"The BrainScaleS hardware further amplifies these features, as its neuron dynamics are extremely fast—1000 times faster than those in the brain—which translates to a correspondingly higher information processing speed," Kriener explained. "Furthermore, the silicon neurons and synapses are designed to consume very little power during their operation, which brings about the energy efficiency of our neuromorphic networks."
The findings could have important implications for both research and development. In addition to informing further studies, they could, in fact, pave the way toward the development of faster and more efficient neuromorphic computing tools.
"With respect to information processing in the brain, one longstanding question is: Why do neurons in our brains communicate with spikes? Or in other words, why has evolution favored this form of communication?" M. A. Petrovici, the senior researcher for the study, told TechXplore. "In principle, this might simply be a contingency of cellular biochemistry, but we suggest that a sparse and fast spike-based information processing scheme such as ours provides an argument for the functional superiority of spikes."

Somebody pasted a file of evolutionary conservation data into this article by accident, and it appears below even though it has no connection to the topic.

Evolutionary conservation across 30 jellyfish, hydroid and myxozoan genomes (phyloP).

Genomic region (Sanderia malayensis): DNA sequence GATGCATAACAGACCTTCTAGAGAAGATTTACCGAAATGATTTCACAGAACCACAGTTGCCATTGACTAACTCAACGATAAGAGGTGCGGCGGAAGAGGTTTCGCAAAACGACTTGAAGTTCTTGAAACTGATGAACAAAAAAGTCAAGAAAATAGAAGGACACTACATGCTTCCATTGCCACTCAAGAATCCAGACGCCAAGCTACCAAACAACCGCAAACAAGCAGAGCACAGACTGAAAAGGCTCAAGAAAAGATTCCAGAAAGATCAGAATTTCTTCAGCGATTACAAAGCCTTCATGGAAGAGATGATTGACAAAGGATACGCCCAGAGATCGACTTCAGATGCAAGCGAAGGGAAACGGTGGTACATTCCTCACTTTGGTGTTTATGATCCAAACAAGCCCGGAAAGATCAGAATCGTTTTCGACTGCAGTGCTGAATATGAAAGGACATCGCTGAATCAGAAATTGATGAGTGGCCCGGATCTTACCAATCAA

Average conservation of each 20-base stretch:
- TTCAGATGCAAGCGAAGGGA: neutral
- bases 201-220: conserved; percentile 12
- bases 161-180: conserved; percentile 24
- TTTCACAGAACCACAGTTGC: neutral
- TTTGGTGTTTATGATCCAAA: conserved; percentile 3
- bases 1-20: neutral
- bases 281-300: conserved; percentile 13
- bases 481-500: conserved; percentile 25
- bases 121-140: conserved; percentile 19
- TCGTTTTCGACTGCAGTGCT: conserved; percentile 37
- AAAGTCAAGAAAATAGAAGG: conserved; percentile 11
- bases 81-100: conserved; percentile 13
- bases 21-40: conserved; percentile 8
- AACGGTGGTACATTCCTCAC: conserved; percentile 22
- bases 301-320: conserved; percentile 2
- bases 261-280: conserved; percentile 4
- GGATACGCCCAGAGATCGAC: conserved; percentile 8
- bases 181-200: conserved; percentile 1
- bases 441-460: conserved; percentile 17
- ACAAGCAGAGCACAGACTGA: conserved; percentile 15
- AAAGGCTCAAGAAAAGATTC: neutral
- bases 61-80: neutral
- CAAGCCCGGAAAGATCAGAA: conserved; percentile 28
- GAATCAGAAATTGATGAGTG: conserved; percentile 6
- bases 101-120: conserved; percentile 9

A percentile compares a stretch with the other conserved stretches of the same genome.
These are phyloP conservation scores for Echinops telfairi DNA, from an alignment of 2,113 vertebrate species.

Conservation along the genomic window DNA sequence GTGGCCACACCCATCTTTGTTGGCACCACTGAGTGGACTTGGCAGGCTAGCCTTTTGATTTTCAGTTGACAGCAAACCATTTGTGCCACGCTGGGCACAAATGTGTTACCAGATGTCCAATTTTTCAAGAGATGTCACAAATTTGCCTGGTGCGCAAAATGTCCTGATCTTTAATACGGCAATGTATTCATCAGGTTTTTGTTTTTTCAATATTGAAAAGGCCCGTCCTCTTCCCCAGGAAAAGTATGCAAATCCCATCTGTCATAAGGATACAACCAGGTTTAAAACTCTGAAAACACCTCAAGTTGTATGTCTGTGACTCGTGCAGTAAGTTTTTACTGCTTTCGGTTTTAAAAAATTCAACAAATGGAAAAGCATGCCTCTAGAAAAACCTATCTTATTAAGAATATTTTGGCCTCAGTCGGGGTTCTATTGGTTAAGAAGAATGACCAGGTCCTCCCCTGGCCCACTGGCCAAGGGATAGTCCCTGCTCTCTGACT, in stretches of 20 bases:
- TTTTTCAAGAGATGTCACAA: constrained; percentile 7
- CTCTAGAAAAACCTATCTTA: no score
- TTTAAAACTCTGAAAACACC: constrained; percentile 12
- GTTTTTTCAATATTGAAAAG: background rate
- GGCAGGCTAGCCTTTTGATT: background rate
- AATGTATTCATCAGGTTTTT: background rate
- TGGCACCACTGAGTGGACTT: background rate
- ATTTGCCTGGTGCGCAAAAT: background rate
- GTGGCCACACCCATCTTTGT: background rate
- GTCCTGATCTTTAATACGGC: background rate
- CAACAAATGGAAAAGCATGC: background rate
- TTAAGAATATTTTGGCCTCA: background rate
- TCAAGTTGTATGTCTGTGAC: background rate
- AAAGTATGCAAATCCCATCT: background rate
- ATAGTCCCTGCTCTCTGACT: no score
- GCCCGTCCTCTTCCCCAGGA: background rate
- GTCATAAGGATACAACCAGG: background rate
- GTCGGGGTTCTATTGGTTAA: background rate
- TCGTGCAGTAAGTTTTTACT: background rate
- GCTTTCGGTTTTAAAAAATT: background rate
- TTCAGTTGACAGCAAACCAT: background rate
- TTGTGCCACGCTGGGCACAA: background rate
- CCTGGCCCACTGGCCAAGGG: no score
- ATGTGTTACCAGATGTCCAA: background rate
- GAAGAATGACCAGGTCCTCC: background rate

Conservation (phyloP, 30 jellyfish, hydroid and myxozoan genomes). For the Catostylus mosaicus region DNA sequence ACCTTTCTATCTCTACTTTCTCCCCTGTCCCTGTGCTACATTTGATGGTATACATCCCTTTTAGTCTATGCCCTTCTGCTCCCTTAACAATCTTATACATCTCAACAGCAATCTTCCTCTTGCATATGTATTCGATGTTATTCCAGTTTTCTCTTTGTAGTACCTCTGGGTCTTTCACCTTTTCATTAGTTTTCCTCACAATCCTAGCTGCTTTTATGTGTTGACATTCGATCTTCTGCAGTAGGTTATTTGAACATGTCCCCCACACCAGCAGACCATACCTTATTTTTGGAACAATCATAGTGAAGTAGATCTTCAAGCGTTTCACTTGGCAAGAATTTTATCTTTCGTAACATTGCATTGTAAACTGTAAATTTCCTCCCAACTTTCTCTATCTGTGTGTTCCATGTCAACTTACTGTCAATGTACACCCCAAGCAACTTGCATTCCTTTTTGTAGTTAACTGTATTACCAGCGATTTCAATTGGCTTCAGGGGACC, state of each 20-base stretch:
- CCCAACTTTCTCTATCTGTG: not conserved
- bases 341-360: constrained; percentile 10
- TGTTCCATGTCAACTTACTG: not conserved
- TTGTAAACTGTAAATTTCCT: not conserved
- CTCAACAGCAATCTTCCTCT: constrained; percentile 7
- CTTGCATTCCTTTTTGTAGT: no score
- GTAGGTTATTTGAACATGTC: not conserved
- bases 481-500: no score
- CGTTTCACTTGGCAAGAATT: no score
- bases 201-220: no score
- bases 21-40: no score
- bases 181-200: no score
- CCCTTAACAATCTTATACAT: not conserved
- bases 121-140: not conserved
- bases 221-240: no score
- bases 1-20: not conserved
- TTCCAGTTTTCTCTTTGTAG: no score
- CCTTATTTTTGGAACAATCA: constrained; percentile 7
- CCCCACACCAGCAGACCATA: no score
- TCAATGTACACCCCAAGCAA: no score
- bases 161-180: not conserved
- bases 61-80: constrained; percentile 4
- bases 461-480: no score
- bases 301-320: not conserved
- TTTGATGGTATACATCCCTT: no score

The researchers also evaluated their framework in a series of systematic robustness tests. Remarkably, they found that their model is well-suited for imperfect and diverse neural substrates, which would resemble those in the human cortex, where no two neurons are identical, as well as hardware with variations in its components.
"Our demonstrated combination of high speed and low power comes, we believe, at an opportune time, considering recent developments in chip design," Petrovici explained. "While on modern processors the number of transistors still increases roughly exponentially (Moore's law), the raw processing speed as measured by the clock frequency has stagnated in the mid-2000s, mainly due to the high power dissipation and the high operating temperatures that ariseas a consequence. Furthermore, modern processors still essentially rely on a von-Neumann architecture, with a central processing unit and a separate memory, between which information needs to flow for each processing step in an algorithm."
In neural networks, memories or data are stored within the processing units themselves; that is, within neurons and synapses. This can significantly increase the efficiency of a system's information flow.